|By Patrick J. Collins|
|I believe that Art Tatum somehow changed everything I understood about piano playing. Here was a man who played incredibly complex lines with insane left hand stride accompaniments, flawlessly -- and he was blind! When I listened to his recordings, I thought... "This can't even be a human... It's too perfect.". The speed and precision with which he executed his virtuosic runs was one thing; The fact that they were perfectly even metrically made his playing completely unique to me. It was at that moment that I realized, I could spot Art Tatum's playing instantly...anywhere. He was unbelievable technically, as well as musically.. And did I mention that he was blind?|
|As I was listening to his recordings, I decided that the only way I could begin to grasp the concepts of his playing was to study and immitate them. The unfortunate thing about the stride piano era is that a lot of the music was never really notated. It was more of an aural tradition, and a lot of these players learned their tunes straight from ear. There are very few Art Tatum piano solo books available, but what is out there is someone else's transcription --and I am a perfectionist, and I couldn't trust someone else's interpretation of what Art Tatum "may have" played. For me to truly familiarize myself with his style of playing, it required me to do my own transcription from ear, so that is exactly what I set out to do.|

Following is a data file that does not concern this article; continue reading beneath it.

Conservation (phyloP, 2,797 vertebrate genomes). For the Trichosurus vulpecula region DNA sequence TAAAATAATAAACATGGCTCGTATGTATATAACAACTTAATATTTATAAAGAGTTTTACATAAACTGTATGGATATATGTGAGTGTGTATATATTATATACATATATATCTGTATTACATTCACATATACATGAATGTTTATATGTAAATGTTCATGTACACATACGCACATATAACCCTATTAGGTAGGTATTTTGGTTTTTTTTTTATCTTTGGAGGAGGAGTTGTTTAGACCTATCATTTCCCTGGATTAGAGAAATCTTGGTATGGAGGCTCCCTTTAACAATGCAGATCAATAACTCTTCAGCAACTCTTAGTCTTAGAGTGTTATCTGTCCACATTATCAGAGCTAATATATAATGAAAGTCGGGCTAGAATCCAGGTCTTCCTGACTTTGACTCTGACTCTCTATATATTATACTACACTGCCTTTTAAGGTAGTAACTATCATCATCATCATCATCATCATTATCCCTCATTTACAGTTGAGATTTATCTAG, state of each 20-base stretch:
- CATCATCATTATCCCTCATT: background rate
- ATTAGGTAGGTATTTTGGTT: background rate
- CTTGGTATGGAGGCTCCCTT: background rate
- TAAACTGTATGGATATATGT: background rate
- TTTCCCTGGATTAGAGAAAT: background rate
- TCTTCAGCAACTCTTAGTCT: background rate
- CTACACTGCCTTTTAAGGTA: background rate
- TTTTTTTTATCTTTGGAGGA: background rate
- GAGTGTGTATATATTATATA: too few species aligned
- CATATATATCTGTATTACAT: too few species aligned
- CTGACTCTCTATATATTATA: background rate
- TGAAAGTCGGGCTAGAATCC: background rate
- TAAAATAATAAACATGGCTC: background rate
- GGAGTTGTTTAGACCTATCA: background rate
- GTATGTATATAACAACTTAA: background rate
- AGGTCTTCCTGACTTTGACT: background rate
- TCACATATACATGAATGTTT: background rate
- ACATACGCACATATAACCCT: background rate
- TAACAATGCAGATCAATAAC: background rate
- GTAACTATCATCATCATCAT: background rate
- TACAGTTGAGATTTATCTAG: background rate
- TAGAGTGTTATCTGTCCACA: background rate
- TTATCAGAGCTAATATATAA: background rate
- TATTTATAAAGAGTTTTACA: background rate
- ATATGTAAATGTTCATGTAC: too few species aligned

|I chose as my first piece to transcribe, "Begin the Beguine" from a recording that was made in the 50's at a party hosted by Ray Heindorf, the music director at Warner Brothers Films. The process of transcribing is incredibly difficult, especially when taking on a monstrosity piano performance by Art Tatum. I used Spark XL by TC Electronic so that I could loop specific sections and hear the audio at half speed to ensure that I was playing note-for-note what Art did on the recording.|
|Here is an MP3 of the original recording from 1955.|
Here is a video performance of me playing my transcription.
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